Below you will find links to creative readings and other materials that can be used for the memorial observance, the names of the victims where they were born, where they died and their age at their death. Each one of these names represents a unique person. For many on the list, it is the only time their name will be said aloud as their entire family was murdered with them or the surviving family is now gone. We are the ones left to remember.
As we gather to remember the victims, we also recognize the urgency of gathering oral histories and names of those victims that have not been recorded in the archives of Yad Vashem. Directions and forms are available to assist with this process.
As in the past, we will be working in cooperation with the AEPi Jewish Fraternity for campus programming to link the Unto Every Person program to their annual Holocaust remembrance programming “Walk to Remember.”
We are available to assist you with your program.
We would also like to call to your attention program materials that focus on the Jewish Rescuers that have been recognized by the B’nai B’rith World Center-Jerusalem and the Committee to Recognize the Heroism of the Jewish Rescuers During the Holocaust (JRJ).
More information about the individuals who have been recognized and how you can add their names and stories to your commemoration programs is available at this link.
Candle Lighting Ceremony
Unto Every Person There Is A Name Poem
Public Recitation of Names of Holocaust Victims
Prayer of Affirmation and Remembrance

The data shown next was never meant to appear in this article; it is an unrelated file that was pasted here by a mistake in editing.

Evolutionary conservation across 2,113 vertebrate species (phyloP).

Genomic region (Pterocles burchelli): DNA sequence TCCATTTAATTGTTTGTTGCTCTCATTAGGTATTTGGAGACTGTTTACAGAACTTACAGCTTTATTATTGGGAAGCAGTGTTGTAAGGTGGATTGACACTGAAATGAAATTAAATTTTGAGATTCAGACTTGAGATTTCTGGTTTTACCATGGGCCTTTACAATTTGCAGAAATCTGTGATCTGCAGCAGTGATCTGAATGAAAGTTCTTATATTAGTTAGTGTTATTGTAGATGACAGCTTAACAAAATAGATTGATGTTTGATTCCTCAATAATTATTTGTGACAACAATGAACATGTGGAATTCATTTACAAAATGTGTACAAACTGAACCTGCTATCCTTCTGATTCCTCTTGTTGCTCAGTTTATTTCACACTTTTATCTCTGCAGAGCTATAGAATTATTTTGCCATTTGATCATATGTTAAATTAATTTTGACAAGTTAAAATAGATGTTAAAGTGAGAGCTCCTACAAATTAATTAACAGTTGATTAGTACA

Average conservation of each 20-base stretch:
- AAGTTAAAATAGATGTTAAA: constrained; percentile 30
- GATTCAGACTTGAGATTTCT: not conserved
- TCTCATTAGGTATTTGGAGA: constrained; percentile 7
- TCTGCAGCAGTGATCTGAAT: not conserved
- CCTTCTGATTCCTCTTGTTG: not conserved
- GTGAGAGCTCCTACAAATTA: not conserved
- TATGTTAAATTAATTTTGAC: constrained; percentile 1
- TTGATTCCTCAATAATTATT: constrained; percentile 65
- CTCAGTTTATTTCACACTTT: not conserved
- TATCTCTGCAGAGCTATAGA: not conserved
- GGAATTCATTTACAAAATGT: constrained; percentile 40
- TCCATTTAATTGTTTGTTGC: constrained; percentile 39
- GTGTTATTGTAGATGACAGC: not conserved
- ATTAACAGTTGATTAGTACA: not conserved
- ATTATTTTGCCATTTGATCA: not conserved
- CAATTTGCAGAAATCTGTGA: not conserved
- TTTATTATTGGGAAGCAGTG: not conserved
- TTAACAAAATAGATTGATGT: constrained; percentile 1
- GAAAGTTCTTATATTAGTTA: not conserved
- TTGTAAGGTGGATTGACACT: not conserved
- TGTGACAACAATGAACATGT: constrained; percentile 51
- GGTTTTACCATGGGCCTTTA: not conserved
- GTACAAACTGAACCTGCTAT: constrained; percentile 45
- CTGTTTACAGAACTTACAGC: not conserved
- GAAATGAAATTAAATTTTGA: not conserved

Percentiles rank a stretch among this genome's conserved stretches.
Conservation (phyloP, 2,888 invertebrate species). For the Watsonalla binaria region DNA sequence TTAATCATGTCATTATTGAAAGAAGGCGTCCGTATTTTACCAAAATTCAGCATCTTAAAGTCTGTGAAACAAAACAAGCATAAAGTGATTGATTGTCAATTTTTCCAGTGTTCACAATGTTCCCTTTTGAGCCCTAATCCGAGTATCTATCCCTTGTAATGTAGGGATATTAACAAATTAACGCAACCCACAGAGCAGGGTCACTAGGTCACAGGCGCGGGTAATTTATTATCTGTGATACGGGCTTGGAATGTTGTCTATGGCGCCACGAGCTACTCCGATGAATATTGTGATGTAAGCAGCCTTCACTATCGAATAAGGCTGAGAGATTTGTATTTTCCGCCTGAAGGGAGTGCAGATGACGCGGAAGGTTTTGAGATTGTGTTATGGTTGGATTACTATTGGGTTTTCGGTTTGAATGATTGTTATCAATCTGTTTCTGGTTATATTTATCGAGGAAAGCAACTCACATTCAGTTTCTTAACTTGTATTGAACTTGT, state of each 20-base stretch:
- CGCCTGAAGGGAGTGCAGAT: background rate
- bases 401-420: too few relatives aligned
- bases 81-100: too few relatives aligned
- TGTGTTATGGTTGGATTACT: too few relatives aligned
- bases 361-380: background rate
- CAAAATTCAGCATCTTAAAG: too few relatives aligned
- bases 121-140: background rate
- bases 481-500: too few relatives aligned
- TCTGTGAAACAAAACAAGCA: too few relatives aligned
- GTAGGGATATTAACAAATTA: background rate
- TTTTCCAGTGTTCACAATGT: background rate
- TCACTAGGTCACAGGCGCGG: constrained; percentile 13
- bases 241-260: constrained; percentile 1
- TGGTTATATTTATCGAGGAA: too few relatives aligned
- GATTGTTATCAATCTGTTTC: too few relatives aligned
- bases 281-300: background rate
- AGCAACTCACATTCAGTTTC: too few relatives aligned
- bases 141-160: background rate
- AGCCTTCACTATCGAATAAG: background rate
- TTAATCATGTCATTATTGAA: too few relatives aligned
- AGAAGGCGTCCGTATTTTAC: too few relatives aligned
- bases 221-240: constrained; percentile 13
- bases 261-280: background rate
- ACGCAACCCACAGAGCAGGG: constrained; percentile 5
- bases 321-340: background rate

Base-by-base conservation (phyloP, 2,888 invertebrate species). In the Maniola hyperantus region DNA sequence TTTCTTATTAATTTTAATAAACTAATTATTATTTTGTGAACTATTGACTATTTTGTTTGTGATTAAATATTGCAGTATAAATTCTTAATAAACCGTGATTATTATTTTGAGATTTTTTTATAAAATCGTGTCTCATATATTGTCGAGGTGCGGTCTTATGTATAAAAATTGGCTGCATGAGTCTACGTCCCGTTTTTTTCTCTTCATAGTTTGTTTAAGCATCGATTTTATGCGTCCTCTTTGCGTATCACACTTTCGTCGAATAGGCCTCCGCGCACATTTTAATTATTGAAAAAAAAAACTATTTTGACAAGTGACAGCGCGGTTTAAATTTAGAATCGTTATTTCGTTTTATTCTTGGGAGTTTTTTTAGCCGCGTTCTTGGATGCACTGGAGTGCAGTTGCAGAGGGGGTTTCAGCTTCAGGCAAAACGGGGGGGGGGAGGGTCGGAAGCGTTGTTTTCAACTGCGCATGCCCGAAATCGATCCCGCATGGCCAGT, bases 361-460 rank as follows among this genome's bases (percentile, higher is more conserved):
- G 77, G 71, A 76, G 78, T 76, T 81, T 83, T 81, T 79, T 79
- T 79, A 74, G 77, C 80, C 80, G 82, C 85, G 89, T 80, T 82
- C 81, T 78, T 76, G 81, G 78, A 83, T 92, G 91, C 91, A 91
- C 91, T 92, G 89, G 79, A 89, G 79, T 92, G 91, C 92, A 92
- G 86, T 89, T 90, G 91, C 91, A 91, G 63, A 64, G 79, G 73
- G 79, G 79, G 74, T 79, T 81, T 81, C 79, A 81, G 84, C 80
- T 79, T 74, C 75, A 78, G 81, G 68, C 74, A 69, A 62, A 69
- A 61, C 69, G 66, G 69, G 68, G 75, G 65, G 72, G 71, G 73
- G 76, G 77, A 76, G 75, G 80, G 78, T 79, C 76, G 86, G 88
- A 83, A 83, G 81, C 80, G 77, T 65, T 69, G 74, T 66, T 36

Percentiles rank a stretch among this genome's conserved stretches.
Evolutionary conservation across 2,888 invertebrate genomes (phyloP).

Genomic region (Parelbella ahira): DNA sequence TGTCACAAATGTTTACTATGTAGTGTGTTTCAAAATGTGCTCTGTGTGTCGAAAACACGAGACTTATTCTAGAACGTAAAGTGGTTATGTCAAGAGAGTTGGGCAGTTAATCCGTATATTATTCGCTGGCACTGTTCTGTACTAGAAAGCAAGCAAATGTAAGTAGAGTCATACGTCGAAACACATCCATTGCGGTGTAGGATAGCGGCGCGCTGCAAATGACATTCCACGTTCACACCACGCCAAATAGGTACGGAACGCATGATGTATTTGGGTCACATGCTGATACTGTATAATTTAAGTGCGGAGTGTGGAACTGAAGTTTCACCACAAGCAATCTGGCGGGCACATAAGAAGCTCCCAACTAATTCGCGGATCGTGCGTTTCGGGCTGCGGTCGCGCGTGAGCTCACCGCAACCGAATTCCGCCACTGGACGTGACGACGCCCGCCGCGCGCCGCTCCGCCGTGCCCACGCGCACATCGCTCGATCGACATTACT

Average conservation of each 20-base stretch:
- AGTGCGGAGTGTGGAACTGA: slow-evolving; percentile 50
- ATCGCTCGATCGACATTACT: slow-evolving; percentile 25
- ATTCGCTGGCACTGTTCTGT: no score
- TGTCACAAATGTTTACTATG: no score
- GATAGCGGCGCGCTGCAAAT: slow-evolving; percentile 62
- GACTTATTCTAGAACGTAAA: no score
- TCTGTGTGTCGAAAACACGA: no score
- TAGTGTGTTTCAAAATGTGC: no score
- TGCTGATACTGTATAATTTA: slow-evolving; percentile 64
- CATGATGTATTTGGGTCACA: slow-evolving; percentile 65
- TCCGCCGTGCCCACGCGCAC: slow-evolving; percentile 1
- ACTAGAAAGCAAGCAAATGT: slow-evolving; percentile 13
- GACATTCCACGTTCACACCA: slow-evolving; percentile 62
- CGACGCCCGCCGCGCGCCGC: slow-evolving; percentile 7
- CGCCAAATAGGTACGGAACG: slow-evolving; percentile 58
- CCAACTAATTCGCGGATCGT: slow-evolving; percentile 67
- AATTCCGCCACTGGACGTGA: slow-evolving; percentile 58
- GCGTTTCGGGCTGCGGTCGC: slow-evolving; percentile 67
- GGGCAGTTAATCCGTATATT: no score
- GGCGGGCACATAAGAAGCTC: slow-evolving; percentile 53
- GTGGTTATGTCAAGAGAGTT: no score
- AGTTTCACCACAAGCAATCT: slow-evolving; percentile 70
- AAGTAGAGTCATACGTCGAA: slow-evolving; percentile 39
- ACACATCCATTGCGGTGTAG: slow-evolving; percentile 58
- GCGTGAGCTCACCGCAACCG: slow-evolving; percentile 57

Letters from Israeli President Reuven Rivlin and Chairman of the Yad Vashem Directorate Avner Shalev
Click here or on the image below for information on AEPi's We Walk to Remember program.
Your efforts are key to the success of the program. We thank you for making this remembrance possible this year.
Please send us your publicity materials about your program and photos and/or video to post to the B’nai B’rith Center for Jewish Identity pages on our website and social media. For additional information, please contact Rhonda Love at firstname.lastname@example.org or call 212-490-3292.
During the ending service, congregation member Herman Glaser, whose own father survived the Holocaust but who lost his first wife and three children, introduced the reading of the "El Malei Rachamim," a poem generally chanted at funeral services and on the anniversary of their deaths.
"This is for those who died and for the many whom left no one behind to say these words," Glaser said before fellow member David Glick, chanted the prayer.
Chad Harris, Alpha Epsilon Pi president and junior business management major, said the silence of the 12 participants was meant to reflect the somber mood of the event.
“Any chance we get to honor the fallen Holocaust victims, we do,” Harris said.
Rabbi Chaim Steinmetz of Côte St. Luc’s Tifereth Beth David Jerusalem Synagogue said “never again” is an important lesson globally and locally.
“We must vow ‘never again’ to the politics of intolerance, to the simple abridgment of rights with no purpose. This is not a political point. It’s a history lesson.”